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U.S., S. Korea holds 'constant' discussions about THAAD: Pentagon spokesman

All Headlines 10:49 February 11, 2015

By Chang Jae-soon

WASHINGTON, Feb. 10 (Yonhap) -- The United States holds constant discussions with South Korea about the THAAD missile defense system, the Pentagon press secretary said Tuesday.

"We all recognize the importance of the capability," Rear Adm. John Kirby said during a press briefing in response to a question about whether the U.S. has had any talks with South Korea about the Terminal High-Altitude Area Defense system.

"There's constant discussions and certainly with our South Korean allies about that. But I have no detail to provide, and certainly no announcements to make with respect to that," the spokesman said.

The remark appeared to run counter to what South Korean and U.S. officials have repeatedly said so far, that there have been no official consultations between the two countries about deploying a THAAD battery to South Korea.

But Lt. Col. Jeff Pool, a Pentagon press officer, said Kirby's comments are not different from previous positions as officials from the two sides have often talked informally to each other about the issue because, for example, there have been frequent press reports about it in South Korean media.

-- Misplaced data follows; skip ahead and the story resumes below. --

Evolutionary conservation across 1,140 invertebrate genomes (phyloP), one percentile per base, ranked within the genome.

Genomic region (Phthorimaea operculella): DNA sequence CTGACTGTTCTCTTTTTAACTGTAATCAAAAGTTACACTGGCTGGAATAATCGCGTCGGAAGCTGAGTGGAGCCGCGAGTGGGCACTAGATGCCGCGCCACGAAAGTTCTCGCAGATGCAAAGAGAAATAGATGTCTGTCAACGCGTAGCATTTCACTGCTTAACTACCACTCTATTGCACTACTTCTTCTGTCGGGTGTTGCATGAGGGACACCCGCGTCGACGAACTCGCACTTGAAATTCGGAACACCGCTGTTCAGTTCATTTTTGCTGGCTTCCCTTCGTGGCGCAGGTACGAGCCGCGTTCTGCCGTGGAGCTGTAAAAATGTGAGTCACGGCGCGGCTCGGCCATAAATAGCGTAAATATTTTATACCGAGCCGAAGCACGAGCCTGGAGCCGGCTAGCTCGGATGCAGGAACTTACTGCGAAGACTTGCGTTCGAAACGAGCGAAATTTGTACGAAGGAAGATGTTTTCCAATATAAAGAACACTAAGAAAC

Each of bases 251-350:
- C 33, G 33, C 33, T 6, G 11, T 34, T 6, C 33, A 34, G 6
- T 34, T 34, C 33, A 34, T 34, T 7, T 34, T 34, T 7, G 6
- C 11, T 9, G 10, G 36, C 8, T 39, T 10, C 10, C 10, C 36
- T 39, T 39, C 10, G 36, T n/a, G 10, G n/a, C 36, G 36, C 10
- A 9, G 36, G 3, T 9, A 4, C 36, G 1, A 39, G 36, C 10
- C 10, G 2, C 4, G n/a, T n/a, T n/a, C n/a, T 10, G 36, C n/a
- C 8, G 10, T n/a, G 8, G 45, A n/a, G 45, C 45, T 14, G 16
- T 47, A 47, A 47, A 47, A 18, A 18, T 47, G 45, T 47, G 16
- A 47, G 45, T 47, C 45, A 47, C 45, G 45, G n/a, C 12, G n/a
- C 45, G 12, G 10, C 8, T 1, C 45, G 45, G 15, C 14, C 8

He stressed that there are no serious or official talks under way currently.

"It would be untruthful to say that we haven't informally discussed (it) because we already had a site survey in the ROK (South Korea) and Gen. Scaparrotti said that he wanted it," Pool said, referring to the commander of U.S. Forces Korea.

"Also, there are false stories regularly in ROK press about THAAD, so we must discuss with our counterparts," he said. "Unfortunately some news outlets will choose to distort what the spokesperson said and that will cause unnecessary concern and confusion regarding this important topic."

The possibility of the U.S. deploying a THAAD battery in South Korea has been the focus of attention in Seoul because such a deployment is seen by critics as part of a broader U.S. attempt to get the Asian ally to join its missile defense system.

The deployment could inflame tensions with China and Russia because they see the move as a threat to their security interests. The two countries have repeatedly expressed concern and opposition at such a possibility.


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